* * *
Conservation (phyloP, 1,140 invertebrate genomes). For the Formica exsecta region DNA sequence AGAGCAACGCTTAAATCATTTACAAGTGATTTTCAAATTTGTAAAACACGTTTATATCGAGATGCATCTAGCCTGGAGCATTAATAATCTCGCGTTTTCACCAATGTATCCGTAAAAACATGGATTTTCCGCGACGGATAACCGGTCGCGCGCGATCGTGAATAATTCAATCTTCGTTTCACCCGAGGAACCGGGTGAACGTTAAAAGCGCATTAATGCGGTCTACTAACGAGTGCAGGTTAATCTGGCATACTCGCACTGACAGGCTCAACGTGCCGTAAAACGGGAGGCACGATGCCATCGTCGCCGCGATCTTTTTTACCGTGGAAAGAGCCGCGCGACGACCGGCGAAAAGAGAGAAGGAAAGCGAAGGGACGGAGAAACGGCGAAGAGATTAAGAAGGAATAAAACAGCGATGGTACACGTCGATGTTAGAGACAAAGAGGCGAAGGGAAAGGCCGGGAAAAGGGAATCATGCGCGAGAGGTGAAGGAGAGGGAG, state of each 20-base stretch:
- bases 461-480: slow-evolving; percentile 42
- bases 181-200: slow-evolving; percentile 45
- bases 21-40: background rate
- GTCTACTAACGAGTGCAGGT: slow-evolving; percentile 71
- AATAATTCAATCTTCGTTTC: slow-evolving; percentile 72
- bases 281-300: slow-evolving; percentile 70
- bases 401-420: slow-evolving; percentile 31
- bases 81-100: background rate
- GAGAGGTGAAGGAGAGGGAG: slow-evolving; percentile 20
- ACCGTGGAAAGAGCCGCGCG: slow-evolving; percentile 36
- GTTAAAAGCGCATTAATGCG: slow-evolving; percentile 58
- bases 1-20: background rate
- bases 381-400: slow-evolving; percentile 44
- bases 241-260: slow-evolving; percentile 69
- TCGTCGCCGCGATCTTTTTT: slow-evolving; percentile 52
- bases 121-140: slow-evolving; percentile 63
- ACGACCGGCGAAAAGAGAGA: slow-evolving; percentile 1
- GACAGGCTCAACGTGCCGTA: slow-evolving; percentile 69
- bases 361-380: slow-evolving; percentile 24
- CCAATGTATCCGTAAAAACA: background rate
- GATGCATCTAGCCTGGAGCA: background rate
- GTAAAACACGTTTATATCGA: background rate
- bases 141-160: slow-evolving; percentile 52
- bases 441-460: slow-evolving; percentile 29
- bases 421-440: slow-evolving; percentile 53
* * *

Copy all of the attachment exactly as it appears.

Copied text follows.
Conservation (phyloP, 1,140 invertebrate genomes). For the Formica exsecta region DNA sequence AGAGCAACGCTTAAATCATTTACAAGTGATTTTCAAATTTGTAAAACACGTTTATATCGAGATGCATCTAGCCTGGAGCATTAATAATCTCGCGTTTTCACCAATGTATCCGTAAAAACATGGATTTTCCGCGACGGATAACCGGTCGCGCGCGATCGTGAATAATTCAATCTTCGTTTCACCCGAGGAACCGGGTGAACGTTAAAAGCGCATTAATGCGGTCTACTAACGAGTGCAGGTTAATCTGGCATACTCGCACTGACAGGCTCAACGTGCCGTAAAACGGGAGGCACGATGCCATCGTCGCCGCGATCTTTTTTACCGTGGAAAGAGCCGCGCGACGACCGGCGAAAAGAGAGAAGGAAAGCGAAGGGACGGAGAAACGGCGAAGAGATTAAGAAGGAATAAAACAGCGATGGTACACGTCGATGTTAGAGACAAAGAGGCGAAGGGAAAGGCCGGGAAAAGGGAATCATGCGCGAGAGGTGAAGGAGAGGGAG, state of each 20-base stretch:
- bases 461-480: slow-evolving; percentile 42
- bases 181-200: slow-evolving; percentile 45
- bases 21-40: background rate
- GTCTACTAACGAGTGCAGGT: slow-evolving; percentile 71
- AATAATTCAATCTTCGTTTC: slow-evolving; percentile 72
- bases 281-300: slow-evolving; percentile 70
- bases 401-420: slow-evolving; percentile 31
- bases 81-100: background rate
- GAGAGGTGAAGGAGAGGGAG: slow-evolving; percentile 20
- ACCGTGGAAAGAGCCGCGCG: slow-evolving; percentile 36
- GTTAAAAGCGCATTAATGCG: slow-evolving; percentile 58
- bases 1-20: background rate
- bases 381-400: slow-evolving; percentile 44
- bases 241-260: slow-evolving; percentile 69
- TCGTCGCCGCGATCTTTTTT: slow-evolving; percentile 52
- bases 121-140: slow-evolving; percentile 63
- ACGACCGGCGAAAAGAGAGA: slow-evolving; percentile 1
- GACAGGCTCAACGTGCCGTA: slow-evolving; percentile 69
- bases 361-380: slow-evolving; percentile 24
- CCAATGTATCCGTAAAAACA: background rate
- GATGCATCTAGCCTGGAGCA: background rate
- GTAAAACACGTTTATATCGA: background rate
- bases 141-160: slow-evolving; percentile 52
- bases 441-460: slow-evolving; percentile 29
- bases 421-440: slow-evolving; percentile 53